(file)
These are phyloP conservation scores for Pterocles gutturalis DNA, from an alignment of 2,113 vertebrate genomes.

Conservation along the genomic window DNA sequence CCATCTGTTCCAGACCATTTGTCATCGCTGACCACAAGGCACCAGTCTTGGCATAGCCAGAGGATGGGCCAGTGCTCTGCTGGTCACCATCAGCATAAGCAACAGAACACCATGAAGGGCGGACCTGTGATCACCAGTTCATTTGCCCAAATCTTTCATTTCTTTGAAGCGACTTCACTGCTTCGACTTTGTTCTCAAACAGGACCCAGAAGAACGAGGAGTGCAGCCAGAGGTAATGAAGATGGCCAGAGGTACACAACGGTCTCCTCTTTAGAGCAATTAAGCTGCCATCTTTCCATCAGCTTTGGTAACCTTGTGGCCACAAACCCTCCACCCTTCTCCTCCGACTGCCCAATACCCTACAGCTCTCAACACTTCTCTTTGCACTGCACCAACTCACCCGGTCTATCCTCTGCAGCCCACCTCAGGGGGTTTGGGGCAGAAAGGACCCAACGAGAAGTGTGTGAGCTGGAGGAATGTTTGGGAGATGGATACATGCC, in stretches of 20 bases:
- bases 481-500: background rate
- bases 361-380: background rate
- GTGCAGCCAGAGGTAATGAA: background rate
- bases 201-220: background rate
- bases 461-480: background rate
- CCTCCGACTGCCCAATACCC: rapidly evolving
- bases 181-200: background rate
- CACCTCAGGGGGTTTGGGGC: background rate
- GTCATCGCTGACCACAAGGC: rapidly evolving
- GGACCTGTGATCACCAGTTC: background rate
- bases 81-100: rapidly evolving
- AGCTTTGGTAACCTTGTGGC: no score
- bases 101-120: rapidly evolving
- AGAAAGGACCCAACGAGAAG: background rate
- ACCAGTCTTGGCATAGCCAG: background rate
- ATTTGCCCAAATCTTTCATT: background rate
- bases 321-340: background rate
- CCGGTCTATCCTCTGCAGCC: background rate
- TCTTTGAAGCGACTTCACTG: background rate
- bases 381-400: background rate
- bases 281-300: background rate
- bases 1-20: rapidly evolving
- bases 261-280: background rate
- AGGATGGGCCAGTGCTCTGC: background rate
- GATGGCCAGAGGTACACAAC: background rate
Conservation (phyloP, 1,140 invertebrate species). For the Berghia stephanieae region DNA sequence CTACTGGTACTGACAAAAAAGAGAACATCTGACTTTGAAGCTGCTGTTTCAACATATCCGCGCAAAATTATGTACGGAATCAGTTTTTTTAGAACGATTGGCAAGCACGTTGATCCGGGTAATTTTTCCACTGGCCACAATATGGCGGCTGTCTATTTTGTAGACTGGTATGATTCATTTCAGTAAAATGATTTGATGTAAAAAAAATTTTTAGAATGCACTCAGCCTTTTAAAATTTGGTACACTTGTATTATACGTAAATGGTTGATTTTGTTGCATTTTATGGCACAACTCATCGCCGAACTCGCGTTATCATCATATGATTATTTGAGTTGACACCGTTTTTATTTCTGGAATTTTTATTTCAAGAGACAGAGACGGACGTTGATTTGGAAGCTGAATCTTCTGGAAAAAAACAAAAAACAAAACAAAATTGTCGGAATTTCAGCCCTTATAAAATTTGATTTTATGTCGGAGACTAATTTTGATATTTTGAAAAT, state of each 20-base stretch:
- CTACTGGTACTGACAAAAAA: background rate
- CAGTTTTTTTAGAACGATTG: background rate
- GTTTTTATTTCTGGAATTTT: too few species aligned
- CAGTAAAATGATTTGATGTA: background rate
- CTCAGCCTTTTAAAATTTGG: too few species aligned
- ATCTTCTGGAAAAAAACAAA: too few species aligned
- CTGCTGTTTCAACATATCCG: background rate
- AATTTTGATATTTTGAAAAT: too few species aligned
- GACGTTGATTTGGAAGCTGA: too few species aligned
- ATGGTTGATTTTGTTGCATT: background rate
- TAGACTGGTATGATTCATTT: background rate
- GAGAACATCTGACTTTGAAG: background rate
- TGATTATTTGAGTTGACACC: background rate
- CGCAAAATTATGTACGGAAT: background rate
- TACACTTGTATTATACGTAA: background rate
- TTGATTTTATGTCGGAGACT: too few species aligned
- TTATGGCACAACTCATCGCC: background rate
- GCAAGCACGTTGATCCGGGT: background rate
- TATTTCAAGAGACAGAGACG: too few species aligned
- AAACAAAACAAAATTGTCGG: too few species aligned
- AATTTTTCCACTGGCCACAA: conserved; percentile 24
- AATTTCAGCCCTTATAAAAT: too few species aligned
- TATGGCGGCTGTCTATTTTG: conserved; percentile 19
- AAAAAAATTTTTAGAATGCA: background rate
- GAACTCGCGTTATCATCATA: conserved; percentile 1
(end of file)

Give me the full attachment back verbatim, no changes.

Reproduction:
These are phyloP conservation scores for Pterocles gutturalis DNA, from an alignment of 2,113 vertebrate genomes.

Conservation along the genomic window DNA sequence CCATCTGTTCCAGACCATTTGTCATCGCTGACCACAAGGCACCAGTCTTGGCATAGCCAGAGGATGGGCCAGTGCTCTGCTGGTCACCATCAGCATAAGCAACAGAACACCATGAAGGGCGGACCTGTGATCACCAGTTCATTTGCCCAAATCTTTCATTTCTTTGAAGCGACTTCACTGCTTCGACTTTGTTCTCAAACAGGACCCAGAAGAACGAGGAGTGCAGCCAGAGGTAATGAAGATGGCCAGAGGTACACAACGGTCTCCTCTTTAGAGCAATTAAGCTGCCATCTTTCCATCAGCTTTGGTAACCTTGTGGCCACAAACCCTCCACCCTTCTCCTCCGACTGCCCAATACCCTACAGCTCTCAACACTTCTCTTTGCACTGCACCAACTCACCCGGTCTATCCTCTGCAGCCCACCTCAGGGGGTTTGGGGCAGAAAGGACCCAACGAGAAGTGTGTGAGCTGGAGGAATGTTTGGGAGATGGATACATGCC, in stretches of 20 bases:
- bases 481-500: background rate
- bases 361-380: background rate
- GTGCAGCCAGAGGTAATGAA: background rate
- bases 201-220: background rate
- bases 461-480: background rate
- CCTCCGACTGCCCAATACCC: rapidly evolving
- bases 181-200: background rate
- CACCTCAGGGGGTTTGGGGC: background rate
- GTCATCGCTGACCACAAGGC: rapidly evolving
- GGACCTGTGATCACCAGTTC: background rate
- bases 81-100: rapidly evolving
- AGCTTTGGTAACCTTGTGGC: no score
- bases 101-120: rapidly evolving
- AGAAAGGACCCAACGAGAAG: background rate
- ACCAGTCTTGGCATAGCCAG: background rate
- ATTTGCCCAAATCTTTCATT: background rate
- bases 321-340: background rate
- CCGGTCTATCCTCTGCAGCC: background rate
- TCTTTGAAGCGACTTCACTG: background rate
- bases 381-400: background rate
- bases 281-300: background rate
- bases 1-20: rapidly evolving
- bases 261-280: background rate
- AGGATGGGCCAGTGCTCTGC: background rate
- GATGGCCAGAGGTACACAAC: background rate
Conservation (phyloP, 1,140 invertebrate species). For the Berghia stephanieae region DNA sequence CTACTGGTACTGACAAAAAAGAGAACATCTGACTTTGAAGCTGCTGTTTCAACATATCCGCGCAAAATTATGTACGGAATCAGTTTTTTTAGAACGATTGGCAAGCACGTTGATCCGGGTAATTTTTCCACTGGCCACAATATGGCGGCTGTCTATTTTGTAGACTGGTATGATTCATTTCAGTAAAATGATTTGATGTAAAAAAAATTTTTAGAATGCACTCAGCCTTTTAAAATTTGGTACACTTGTATTATACGTAAATGGTTGATTTTGTTGCATTTTATGGCACAACTCATCGCCGAACTCGCGTTATCATCATATGATTATTTGAGTTGACACCGTTTTTATTTCTGGAATTTTTATTTCAAGAGACAGAGACGGACGTTGATTTGGAAGCTGAATCTTCTGGAAAAAAACAAAAAACAAAACAAAATTGTCGGAATTTCAGCCCTTATAAAATTTGATTTTATGTCGGAGACTAATTTTGATATTTTGAAAAT, state of each 20-base stretch:
- CTACTGGTACTGACAAAAAA: background rate
- CAGTTTTTTTAGAACGATTG: background rate
- GTTTTTATTTCTGGAATTTT: too few species aligned
- CAGTAAAATGATTTGATGTA: background rate
- CTCAGCCTTTTAAAATTTGG: too few species aligned
- ATCTTCTGGAAAAAAACAAA: too few species aligned
- CTGCTGTTTCAACATATCCG: background rate
- AATTTTGATATTTTGAAAAT: too few species aligned
- GACGTTGATTTGGAAGCTGA: too few species aligned
- ATGGTTGATTTTGTTGCATT: background rate
- TAGACTGGTATGATTCATTT: background rate
- GAGAACATCTGACTTTGAAG: background rate
- TGATTATTTGAGTTGACACC: background rate
- CGCAAAATTATGTACGGAAT: background rate
- TACACTTGTATTATACGTAA: background rate
- TTGATTTTATGTCGGAGACT: too few species aligned
- TTATGGCACAACTCATCGCC: background rate
- GCAAGCACGTTGATCCGGGT: background rate
- TATTTCAAGAGACAGAGACG: too few species aligned
- AAACAAAACAAAATTGTCGG: too few species aligned
- AATTTTTCCACTGGCCACAA: conserved; percentile 24
- AATTTCAGCCCTTATAAAAT: too few species aligned
- TATGGCGGCTGTCTATTTTG: conserved; percentile 19
- AAAAAAATTTTTAGAATGCA: background rate
- GAACTCGCGTTATCATCATA: conserved; percentile 1